Can Threatning to Use a Dangerous Weapon Lead the Victim to Believe That the Weapon Exists ?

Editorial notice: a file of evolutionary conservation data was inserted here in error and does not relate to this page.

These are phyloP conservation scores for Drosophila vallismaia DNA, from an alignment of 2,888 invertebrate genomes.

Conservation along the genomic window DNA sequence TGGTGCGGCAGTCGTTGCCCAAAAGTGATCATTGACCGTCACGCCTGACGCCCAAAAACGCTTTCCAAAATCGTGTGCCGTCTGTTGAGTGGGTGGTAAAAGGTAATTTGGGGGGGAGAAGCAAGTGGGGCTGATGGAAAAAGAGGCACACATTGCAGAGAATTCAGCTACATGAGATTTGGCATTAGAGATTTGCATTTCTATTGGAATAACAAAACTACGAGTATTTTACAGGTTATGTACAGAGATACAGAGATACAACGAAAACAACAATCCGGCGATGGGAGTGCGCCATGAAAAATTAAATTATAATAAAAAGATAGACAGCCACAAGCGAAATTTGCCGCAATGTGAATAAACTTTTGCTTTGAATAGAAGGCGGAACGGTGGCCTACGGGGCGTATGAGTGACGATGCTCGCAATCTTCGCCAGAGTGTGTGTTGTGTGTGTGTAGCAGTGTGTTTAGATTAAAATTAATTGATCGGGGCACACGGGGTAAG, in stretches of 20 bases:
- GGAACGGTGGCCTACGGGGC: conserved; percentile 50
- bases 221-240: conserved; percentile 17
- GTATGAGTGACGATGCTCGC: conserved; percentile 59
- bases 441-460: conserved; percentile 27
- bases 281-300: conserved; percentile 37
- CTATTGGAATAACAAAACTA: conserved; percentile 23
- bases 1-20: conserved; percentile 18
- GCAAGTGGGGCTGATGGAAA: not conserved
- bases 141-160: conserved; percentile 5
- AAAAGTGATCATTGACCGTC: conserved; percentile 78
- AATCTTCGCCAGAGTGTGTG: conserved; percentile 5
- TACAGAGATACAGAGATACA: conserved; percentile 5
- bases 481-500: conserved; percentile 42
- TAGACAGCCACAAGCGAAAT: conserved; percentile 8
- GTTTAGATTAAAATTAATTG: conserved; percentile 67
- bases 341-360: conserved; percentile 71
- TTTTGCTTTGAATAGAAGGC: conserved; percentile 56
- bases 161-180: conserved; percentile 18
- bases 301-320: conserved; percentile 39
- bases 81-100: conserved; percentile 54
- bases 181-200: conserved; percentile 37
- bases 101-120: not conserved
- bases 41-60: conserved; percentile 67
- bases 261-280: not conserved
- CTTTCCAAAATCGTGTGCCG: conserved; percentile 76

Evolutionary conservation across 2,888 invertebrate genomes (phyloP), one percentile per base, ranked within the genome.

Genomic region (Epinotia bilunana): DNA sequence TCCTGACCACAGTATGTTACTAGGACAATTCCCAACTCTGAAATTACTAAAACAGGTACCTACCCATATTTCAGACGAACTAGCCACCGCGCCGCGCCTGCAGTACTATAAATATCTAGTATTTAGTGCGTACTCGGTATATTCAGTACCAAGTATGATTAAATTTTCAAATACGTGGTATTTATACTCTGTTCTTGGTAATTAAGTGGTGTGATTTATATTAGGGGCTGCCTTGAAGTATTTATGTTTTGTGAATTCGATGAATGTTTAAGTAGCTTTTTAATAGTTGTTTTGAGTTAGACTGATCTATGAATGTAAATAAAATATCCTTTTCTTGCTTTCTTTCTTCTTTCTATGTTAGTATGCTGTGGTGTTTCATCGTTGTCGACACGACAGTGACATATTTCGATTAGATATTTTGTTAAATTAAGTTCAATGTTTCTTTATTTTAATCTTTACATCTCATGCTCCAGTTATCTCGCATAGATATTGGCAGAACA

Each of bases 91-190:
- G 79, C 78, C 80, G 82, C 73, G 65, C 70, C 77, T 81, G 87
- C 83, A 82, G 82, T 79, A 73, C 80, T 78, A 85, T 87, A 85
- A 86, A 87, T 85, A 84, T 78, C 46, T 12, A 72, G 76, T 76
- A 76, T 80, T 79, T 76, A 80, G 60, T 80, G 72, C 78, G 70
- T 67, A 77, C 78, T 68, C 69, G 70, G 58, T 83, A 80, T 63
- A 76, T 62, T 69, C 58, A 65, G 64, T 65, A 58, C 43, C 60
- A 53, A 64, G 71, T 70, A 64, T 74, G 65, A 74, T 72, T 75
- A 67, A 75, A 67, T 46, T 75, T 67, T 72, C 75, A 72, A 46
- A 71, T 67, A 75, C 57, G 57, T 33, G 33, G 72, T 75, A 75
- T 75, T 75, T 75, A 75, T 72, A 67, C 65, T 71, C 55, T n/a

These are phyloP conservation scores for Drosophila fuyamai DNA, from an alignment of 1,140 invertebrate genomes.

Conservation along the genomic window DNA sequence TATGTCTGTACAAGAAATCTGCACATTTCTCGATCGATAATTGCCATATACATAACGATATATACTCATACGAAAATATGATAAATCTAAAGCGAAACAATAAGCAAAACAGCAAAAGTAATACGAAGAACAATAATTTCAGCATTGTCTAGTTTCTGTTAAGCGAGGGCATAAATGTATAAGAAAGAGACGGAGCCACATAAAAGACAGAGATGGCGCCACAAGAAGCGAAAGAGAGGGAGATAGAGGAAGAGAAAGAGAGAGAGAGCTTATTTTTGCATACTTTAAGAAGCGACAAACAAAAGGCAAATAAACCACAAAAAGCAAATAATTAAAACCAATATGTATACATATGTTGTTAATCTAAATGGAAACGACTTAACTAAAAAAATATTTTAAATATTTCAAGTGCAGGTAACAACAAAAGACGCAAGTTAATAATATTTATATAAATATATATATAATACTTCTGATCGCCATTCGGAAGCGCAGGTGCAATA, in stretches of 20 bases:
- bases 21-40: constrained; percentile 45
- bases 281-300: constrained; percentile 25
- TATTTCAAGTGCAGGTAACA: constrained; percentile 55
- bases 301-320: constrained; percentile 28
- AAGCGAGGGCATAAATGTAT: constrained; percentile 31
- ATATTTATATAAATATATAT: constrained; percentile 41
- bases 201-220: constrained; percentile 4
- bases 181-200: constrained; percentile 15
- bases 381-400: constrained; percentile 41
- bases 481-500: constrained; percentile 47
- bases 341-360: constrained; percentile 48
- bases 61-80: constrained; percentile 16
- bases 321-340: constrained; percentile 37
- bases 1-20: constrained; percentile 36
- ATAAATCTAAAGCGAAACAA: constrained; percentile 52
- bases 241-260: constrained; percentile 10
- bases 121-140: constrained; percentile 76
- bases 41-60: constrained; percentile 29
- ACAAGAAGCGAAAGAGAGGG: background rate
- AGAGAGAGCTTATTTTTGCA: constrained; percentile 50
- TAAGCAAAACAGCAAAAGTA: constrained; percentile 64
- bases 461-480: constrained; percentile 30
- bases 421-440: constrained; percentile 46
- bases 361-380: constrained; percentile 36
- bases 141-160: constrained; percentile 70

In People v. Ramsey, 147 Ill. App. 3d 1084, 1090, 99 Ill. Dec. 962, 496 N.E.2d 1054 (1986), three defendants were convicted of aggravated criminal sexual assault. The evidence revealed that during the attack one of the defendants threatened to "blow [the victim's] head off" with a shotgun located in the trunk of the car in which the attack took place. Ramsey, 147 Ill. App. 3d at 1090. During the attack, the shotgun was never produced and the victim never saw the gun. After the attack, however, the police recovered a shotgun from the trunk of the car. On appeal, the defendants argued that, because the victim never saw a weapon and her account of threats was uncorroborated, the evidence was insufficient to establish the required element under section 12--14(a)(1) of the Criminal Code. Ramsey, 147 Ill. App. 3d at 1089. The appellate court disagreed and affirmed the defendants' convictions. In reaching its decision the court noted "that section 12--14(a)(1) specifies that the accused need only threaten to use a dangerous weapon under circumstances which would reasonably lead the victim to believe that the object was a dangerous weapon.